5. The claim to enhanced compensation is based on the rent of Rs. 24 an acre which was paid by the Military authorities from the year 1922 until possession was formally taken under the Land Acquisition Act. Mr. Pradhan who appears for the claimants contends that the award ought to be based on the capitalised value of this rental, and in support of that proposition he has cited Swarna Manjuri Daasi v. Secretary of State for India I.L.R. (1927) Cal. 994 and some other cases referred to in the judgment in that case. No doubt this lease is a factor which has to be taken into consideration, As a matter of fact the learned District Judge has taken it into consideration. If it had been a lease for ninety-nineyears as in the Calcutta case, or a lease for any long period, or if it had been a case such as the Earl of Eldon v. The North-Eastern Railway Company (1899) 89 L.T.N.S. 722 where rent had been paid for fifty years and heavy expenditure had been incurred by the lessee and there was no likelihood of the tenancy being determined, then it would no doubt have been quite reasonable to base the valuation of the land on the lease. But the circumstances here are entirely different, As far as can be ascertained, the rental of Rs. 24 per acre per annum for this land was merely based on the rental which had been paid by the Military authorities for some land actually within the military area in the Cantoament at Deolali which was required for the Remount Depot; see Exhibit 43. It is stated no doubt in an endorsement which appears on Exhibit 20 (p. 60 of the printed book), that this rental had been recommended by the G.O.C., Bombay District, in consultation with the Collector of Nasik and had been sanctioned by the Government of India. But there is no evidence, apart from this endorsement, to show that any such consultation really took place, and in the absence of any justification for such a high rental for lands distant four or five miles from the Cantonment, it seems very doubtful indeed whether the Military authorities in fixing this rental really had the advice or recommendation of the revenue authorities. The acquisition officer referring to this matter says:-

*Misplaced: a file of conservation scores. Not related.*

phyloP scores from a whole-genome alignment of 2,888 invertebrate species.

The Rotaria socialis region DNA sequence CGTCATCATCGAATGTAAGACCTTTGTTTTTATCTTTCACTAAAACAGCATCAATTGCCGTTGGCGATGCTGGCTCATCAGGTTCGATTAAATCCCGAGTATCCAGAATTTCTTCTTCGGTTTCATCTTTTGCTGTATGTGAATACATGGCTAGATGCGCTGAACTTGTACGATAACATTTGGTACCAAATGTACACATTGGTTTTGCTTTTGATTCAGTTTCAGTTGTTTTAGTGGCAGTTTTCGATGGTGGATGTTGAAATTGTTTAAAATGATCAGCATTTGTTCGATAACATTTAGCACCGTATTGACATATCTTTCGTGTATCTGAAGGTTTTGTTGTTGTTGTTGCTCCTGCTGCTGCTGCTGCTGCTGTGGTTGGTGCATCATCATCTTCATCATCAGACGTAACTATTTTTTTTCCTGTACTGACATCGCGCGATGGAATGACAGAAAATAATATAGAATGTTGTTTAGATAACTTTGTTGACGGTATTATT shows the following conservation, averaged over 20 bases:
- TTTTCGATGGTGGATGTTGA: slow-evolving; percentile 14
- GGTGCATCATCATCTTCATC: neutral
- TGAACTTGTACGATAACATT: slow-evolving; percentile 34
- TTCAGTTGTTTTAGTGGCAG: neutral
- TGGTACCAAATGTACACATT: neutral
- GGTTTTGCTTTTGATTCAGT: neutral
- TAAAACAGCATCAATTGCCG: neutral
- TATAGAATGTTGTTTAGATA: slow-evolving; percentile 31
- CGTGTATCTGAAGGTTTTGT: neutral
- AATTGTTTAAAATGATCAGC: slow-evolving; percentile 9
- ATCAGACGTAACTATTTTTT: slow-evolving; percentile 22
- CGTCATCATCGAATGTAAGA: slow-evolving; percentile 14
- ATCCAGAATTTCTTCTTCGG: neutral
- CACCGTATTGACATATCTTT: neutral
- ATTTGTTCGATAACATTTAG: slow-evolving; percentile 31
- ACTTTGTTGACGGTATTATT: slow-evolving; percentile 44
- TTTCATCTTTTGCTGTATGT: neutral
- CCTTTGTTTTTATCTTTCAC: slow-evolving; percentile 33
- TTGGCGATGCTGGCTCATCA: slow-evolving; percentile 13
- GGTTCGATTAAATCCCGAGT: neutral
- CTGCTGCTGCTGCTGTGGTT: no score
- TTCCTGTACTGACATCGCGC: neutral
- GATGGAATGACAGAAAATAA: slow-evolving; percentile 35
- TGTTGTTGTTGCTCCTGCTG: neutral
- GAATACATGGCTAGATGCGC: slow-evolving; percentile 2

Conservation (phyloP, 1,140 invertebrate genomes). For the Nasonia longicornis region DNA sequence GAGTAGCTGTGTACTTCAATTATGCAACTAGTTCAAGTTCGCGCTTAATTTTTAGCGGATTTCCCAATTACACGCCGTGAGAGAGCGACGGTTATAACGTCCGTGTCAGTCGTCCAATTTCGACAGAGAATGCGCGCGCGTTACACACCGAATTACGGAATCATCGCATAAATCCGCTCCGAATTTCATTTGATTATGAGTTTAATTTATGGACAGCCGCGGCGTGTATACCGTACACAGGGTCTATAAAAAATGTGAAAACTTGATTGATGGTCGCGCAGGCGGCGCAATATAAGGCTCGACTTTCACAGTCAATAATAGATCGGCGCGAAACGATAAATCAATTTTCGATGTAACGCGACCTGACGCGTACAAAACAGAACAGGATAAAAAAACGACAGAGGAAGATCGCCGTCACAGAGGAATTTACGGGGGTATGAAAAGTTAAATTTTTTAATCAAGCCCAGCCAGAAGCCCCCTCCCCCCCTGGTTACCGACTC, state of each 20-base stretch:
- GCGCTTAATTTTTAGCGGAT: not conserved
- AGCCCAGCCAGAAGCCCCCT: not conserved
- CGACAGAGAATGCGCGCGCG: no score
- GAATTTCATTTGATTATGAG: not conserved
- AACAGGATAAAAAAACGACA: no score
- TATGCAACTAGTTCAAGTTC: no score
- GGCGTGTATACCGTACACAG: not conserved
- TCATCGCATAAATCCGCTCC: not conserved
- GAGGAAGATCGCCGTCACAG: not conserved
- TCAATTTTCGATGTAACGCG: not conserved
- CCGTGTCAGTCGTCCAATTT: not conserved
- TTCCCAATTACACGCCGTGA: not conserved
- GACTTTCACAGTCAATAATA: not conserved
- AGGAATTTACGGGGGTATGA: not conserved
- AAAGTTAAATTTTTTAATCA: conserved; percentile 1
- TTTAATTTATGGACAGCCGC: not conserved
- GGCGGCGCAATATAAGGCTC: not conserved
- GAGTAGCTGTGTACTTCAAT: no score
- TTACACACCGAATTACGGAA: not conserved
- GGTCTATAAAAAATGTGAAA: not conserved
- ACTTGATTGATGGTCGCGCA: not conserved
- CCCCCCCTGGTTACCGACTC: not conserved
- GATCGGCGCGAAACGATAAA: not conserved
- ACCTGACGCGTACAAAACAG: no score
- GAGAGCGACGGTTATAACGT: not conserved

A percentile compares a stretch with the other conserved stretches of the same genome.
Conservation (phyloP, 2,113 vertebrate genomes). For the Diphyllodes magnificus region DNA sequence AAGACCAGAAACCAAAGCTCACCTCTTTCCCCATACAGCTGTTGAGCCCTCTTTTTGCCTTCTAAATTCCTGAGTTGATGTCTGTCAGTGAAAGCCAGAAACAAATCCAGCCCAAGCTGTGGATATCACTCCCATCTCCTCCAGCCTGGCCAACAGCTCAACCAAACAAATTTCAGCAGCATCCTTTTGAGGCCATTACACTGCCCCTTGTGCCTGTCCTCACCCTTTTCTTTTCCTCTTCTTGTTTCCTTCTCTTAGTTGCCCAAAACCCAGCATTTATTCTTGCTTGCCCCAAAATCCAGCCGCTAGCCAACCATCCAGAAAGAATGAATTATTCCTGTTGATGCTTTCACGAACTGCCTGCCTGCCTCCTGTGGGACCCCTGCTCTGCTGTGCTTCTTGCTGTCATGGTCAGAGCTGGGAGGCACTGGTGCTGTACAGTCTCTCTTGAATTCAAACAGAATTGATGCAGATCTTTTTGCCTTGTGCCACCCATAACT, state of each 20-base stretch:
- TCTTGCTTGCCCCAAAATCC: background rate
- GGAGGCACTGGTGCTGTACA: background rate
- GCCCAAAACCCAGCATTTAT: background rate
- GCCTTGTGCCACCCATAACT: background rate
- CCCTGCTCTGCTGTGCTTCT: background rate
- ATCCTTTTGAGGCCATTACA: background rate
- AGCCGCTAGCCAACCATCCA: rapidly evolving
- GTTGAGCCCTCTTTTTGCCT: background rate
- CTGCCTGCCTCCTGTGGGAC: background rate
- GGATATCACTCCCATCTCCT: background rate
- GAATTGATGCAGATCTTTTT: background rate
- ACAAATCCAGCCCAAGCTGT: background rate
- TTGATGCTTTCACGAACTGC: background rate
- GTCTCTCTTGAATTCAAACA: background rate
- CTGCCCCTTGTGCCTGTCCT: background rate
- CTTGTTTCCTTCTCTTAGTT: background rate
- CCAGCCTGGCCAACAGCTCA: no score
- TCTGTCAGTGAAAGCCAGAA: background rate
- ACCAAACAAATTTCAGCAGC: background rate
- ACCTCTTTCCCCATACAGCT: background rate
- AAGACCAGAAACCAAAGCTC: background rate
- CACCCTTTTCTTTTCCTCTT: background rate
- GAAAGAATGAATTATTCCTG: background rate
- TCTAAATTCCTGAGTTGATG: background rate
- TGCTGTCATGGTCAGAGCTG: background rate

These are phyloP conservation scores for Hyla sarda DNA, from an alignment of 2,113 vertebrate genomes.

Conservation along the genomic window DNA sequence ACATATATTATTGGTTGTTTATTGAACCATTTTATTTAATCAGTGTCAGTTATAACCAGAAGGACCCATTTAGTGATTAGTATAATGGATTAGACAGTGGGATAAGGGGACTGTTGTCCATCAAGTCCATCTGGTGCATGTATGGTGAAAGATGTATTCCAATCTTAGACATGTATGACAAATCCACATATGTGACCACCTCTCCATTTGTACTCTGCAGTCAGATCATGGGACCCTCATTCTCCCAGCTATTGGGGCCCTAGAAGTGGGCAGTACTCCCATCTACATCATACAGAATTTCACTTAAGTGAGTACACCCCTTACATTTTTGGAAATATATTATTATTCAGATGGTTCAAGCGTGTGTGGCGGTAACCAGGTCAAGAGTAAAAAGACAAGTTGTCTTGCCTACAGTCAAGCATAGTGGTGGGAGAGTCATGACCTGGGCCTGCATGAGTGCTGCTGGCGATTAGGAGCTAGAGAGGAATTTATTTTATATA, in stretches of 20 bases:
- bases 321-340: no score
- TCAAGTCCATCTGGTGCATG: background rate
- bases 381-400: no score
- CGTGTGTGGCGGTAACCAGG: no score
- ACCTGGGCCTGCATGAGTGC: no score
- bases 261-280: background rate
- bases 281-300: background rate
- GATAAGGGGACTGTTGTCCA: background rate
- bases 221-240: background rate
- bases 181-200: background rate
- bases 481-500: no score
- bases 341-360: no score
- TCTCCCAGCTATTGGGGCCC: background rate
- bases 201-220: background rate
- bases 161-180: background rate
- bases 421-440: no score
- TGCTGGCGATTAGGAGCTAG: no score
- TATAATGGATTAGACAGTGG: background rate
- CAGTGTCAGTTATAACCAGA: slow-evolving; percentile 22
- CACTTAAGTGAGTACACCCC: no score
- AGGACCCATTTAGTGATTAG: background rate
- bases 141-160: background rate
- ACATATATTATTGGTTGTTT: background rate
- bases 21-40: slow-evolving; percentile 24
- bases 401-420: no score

The Military Authorities were asked to furnish me with the details of the rent, viz., the date from which it commenced, the period for which it is to continue and the basis of the rent, but no reply was received from them. There is nothing on oar record to show that the Revenue Authorities who are the experts in these matters were consulted in the matter of fixing rent, and it is pretty clear that the Military Authorities entered into the transaction on their own account. They are certainly not experts and probably paid what was asked without question thinking the total sum to be comparatively insignificant. One thing any way is certain that an enormously excessive rent of this kind cannot possibly be taken as the basis of fair valuation of these lands in open market between parties cognisant of all the conditions. The mere fact that the owners have been grossly overpaid in the past affords no reason why this scale of overpayment should be capitalized in acquiring these lands.